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Between 1984 and 2022, Amazonian territories modified by human action increased by 169 percent.
On Friday, the Amazon Socio-Environmental Geo-Referenced Information Network (RAISG) and the MapBiomas network presented a study revealing that three out of every four hectares deforested in the Amazon over the last four decades were allocated for livestock farming.
The research indicates that approximately 86 million hectares of natural vegetation were deforested between 1985 and 2022 in the Amazon region.
At least 66.5 million hectares were converted into pastures, another 19.4 million hectares into agricultural lands, and a marginal portion was allocated to mining and other uses.
The study highlights an alarming growth in mining activity, which saw a 1,367 percent increase over the 38 years analyzed.
Between 1984 and 2022, Amazonian territories modified by human action increased by 169 percent. Primarily, the land-use change was directed towards grazing, with land occupation expanding from 51 to 85 million hectares.
The study is based on the analysis of land use across 844 million hectares of jungle located in Brazil, Colombia, Venezuela, Ecuador, Peru, Bolivia, Guyana, French Guiana, and Suriname.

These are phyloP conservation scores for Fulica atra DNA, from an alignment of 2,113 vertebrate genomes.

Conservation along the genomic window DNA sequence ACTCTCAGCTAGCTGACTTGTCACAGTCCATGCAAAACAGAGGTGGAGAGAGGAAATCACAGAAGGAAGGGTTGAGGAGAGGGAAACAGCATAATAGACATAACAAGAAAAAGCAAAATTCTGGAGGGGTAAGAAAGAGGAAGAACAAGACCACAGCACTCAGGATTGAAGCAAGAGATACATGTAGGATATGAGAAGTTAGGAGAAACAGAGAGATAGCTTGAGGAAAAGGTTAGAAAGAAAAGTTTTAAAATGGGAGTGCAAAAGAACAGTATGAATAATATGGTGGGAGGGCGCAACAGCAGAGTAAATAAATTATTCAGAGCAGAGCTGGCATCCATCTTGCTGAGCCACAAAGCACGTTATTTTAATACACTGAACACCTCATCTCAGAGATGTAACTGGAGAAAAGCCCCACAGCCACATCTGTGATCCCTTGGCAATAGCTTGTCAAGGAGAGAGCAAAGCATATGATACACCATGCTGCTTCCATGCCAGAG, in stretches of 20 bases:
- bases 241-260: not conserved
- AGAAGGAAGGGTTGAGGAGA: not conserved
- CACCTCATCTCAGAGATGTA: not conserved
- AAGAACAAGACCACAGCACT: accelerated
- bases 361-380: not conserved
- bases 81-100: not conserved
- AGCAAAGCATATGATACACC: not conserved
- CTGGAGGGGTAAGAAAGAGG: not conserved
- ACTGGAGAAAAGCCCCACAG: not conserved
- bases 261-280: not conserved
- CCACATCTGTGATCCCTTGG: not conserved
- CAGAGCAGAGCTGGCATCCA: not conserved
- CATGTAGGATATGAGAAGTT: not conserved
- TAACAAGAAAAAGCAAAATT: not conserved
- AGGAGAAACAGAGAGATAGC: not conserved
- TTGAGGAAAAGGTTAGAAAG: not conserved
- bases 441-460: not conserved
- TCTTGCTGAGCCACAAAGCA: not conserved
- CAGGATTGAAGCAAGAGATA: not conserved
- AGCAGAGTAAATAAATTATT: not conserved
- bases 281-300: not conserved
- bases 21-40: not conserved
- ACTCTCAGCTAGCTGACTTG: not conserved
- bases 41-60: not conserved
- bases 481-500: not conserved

Brazil bears the brunt of forest conversion to pastures, especially in what they have termed the "arc of deforestation," a zone spanning the entire southern border of the biome, now a thriving agricultural and livestock region. This country contains 61.9 percent of Amazonian territory within its borders, which decreased by 14 percent between 1985 and 2022.
Bolivia, with 8.4 percent of Amazonian forests, is the second-most affected country, experiencing a deforestation rate of 10 percent.
Although deforestation affects more than just forested areas, these regions were the most impacted. The Amazon is covered by 81.4 percent natural vegetation, of which 73.4 percent is forest, and only 6 million hectares of non-forest land were cleared during the period covered by the analysis.
#Brazil | People from @ENGAJAMUNDO occupied the #COP28UAE with a pink dolphin covered in oil to denounce the risks that oil extraction would entail in the Amazon basin.
With the departure of the heads of state, space opens up for demonstrations at the Climate Change Conference. pic.twitter.com/uq1Pfqw0zD